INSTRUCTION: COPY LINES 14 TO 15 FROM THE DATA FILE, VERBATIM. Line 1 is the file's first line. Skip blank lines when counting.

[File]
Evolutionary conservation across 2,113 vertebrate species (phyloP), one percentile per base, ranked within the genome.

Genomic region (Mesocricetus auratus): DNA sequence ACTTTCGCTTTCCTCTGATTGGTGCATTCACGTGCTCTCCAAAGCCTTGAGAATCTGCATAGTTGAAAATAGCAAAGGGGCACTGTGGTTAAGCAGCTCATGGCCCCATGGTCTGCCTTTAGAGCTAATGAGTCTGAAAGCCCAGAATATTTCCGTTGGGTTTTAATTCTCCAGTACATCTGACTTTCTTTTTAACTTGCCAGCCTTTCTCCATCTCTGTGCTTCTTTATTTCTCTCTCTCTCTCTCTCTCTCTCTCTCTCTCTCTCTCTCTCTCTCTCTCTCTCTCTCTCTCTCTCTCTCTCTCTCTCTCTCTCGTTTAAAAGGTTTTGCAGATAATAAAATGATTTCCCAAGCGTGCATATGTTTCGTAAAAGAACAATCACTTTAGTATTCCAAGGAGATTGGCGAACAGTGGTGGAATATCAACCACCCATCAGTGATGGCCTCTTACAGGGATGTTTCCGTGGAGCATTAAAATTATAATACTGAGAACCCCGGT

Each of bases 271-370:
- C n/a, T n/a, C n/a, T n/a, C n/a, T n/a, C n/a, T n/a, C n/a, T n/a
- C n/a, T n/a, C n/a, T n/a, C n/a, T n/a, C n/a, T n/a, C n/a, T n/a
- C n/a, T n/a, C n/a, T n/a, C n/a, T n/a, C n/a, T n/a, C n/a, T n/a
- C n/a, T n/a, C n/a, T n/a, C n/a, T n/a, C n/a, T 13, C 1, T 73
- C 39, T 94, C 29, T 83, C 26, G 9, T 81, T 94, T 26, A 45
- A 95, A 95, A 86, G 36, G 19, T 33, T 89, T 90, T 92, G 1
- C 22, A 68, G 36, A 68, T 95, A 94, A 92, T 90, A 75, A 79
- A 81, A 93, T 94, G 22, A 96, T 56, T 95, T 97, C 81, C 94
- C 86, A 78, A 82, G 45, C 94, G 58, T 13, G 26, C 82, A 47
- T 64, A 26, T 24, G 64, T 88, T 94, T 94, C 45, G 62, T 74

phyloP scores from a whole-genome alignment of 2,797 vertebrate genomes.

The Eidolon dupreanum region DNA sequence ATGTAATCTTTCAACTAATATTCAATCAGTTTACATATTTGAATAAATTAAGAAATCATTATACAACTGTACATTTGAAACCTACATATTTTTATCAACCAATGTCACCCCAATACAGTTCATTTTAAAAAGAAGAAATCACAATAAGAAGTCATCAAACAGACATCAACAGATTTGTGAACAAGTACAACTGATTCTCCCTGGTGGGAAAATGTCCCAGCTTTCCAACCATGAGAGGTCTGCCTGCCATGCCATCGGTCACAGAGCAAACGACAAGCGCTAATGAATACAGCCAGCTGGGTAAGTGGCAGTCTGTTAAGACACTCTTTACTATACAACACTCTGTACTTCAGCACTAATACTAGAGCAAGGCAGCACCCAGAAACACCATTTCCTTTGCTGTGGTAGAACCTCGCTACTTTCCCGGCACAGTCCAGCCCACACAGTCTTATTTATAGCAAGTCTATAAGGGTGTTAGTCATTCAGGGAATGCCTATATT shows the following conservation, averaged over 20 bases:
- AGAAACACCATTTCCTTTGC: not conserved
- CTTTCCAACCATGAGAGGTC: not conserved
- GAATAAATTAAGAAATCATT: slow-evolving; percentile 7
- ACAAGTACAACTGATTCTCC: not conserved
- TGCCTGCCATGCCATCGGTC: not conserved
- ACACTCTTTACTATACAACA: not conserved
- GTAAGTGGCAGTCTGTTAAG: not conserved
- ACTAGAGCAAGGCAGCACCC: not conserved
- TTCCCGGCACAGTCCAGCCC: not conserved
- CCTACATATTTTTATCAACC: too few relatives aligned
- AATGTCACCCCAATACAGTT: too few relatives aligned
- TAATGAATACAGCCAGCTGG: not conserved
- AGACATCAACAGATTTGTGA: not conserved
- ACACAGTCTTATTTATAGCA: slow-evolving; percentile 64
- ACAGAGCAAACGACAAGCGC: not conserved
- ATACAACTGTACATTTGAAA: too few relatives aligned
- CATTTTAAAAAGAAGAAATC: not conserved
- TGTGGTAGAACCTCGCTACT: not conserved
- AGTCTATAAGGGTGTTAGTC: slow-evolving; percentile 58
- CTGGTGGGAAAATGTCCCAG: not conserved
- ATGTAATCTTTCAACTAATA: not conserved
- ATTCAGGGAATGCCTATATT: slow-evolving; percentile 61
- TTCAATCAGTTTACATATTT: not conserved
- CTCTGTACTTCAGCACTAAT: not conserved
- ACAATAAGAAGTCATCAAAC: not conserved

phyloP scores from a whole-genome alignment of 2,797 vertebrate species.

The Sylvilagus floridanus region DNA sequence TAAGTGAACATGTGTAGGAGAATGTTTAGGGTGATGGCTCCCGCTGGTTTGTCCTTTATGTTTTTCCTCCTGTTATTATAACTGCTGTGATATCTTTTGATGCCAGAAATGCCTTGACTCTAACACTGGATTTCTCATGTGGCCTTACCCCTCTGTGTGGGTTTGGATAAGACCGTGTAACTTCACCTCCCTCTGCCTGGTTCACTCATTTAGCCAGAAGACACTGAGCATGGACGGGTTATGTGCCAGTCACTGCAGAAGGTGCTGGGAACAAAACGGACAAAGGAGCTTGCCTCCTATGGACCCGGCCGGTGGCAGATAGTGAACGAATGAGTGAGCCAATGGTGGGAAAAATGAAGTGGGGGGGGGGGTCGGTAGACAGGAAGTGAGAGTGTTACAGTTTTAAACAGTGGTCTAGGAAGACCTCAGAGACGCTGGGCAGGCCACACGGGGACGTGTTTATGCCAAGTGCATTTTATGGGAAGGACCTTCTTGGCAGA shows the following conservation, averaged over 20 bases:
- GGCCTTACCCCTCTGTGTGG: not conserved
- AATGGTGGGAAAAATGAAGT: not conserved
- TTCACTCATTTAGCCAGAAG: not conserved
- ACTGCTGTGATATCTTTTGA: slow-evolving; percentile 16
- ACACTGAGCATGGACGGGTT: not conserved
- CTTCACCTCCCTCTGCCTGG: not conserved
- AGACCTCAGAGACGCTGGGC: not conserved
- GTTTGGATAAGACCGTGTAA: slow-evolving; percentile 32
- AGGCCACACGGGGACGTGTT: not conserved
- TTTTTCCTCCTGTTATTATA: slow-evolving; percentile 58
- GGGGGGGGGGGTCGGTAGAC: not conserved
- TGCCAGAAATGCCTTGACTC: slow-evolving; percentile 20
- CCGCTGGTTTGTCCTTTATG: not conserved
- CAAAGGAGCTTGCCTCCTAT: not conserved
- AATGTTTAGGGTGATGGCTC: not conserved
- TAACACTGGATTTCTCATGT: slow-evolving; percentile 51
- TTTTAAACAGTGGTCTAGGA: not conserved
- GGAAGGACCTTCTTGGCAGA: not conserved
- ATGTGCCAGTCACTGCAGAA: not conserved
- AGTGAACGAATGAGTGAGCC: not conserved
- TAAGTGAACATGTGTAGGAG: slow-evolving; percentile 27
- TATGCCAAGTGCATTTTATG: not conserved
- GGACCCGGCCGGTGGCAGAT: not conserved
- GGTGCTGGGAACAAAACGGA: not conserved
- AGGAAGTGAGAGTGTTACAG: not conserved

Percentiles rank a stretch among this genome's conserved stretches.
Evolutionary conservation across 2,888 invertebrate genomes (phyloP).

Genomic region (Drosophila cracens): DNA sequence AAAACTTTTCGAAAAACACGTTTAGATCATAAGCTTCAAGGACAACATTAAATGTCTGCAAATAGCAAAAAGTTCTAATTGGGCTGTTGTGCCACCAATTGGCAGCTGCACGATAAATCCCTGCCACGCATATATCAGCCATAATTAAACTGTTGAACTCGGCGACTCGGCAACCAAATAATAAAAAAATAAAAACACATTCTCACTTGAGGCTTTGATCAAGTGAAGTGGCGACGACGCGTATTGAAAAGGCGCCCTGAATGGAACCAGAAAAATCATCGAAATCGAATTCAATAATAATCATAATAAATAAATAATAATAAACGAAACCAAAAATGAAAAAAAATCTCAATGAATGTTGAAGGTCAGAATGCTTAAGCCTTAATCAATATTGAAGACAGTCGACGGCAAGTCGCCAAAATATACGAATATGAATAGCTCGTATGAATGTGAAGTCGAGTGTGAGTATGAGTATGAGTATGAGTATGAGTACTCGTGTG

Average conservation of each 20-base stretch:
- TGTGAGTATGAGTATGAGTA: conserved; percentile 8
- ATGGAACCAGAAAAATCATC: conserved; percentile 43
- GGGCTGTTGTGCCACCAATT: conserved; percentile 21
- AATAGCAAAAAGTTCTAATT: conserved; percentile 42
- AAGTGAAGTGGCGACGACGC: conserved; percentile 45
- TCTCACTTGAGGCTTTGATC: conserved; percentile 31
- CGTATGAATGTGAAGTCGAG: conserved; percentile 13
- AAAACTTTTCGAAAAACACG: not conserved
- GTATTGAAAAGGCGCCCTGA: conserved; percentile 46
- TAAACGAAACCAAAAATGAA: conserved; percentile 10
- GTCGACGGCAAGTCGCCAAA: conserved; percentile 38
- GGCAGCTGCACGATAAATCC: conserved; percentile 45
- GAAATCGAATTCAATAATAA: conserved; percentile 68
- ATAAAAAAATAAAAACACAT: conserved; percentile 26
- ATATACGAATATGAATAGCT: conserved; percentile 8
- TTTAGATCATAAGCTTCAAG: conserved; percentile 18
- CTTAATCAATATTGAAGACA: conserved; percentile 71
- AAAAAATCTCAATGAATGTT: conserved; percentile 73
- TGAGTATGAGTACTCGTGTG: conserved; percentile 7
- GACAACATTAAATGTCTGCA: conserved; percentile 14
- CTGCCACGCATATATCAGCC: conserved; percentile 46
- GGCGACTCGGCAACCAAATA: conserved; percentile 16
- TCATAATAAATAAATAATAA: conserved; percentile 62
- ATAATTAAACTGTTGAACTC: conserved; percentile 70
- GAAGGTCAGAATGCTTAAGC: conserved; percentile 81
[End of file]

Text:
phyloP scores from a whole-genome alignment of 2,797 vertebrate genomes.

The Eidolon dupreanum region DNA sequence ATGTAATCTTTCAACTAATATTCAATCAGTTTACATATTTGAATAAATTAAGAAATCATTATACAACTGTACATTTGAAACCTACATATTTTTATCAACCAATGTCACCCCAATACAGTTCATTTTAAAAAGAAGAAATCACAATAAGAAGTCATCAAACAGACATCAACAGATTTGTGAACAAGTACAACTGATTCTCCCTGGTGGGAAAATGTCCCAGCTTTCCAACCATGAGAGGTCTGCCTGCCATGCCATCGGTCACAGAGCAAACGACAAGCGCTAATGAATACAGCCAGCTGGGTAAGTGGCAGTCTGTTAAGACACTCTTTACTATACAACACTCTGTACTTCAGCACTAATACTAGAGCAAGGCAGCACCCAGAAACACCATTTCCTTTGCTGTGGTAGAACCTCGCTACTTTCCCGGCACAGTCCAGCCCACACAGTCTTATTTATAGCAAGTCTATAAGGGTGTTAGTCATTCAGGGAATGCCTATATT shows the following conservation, averaged over 20 bases: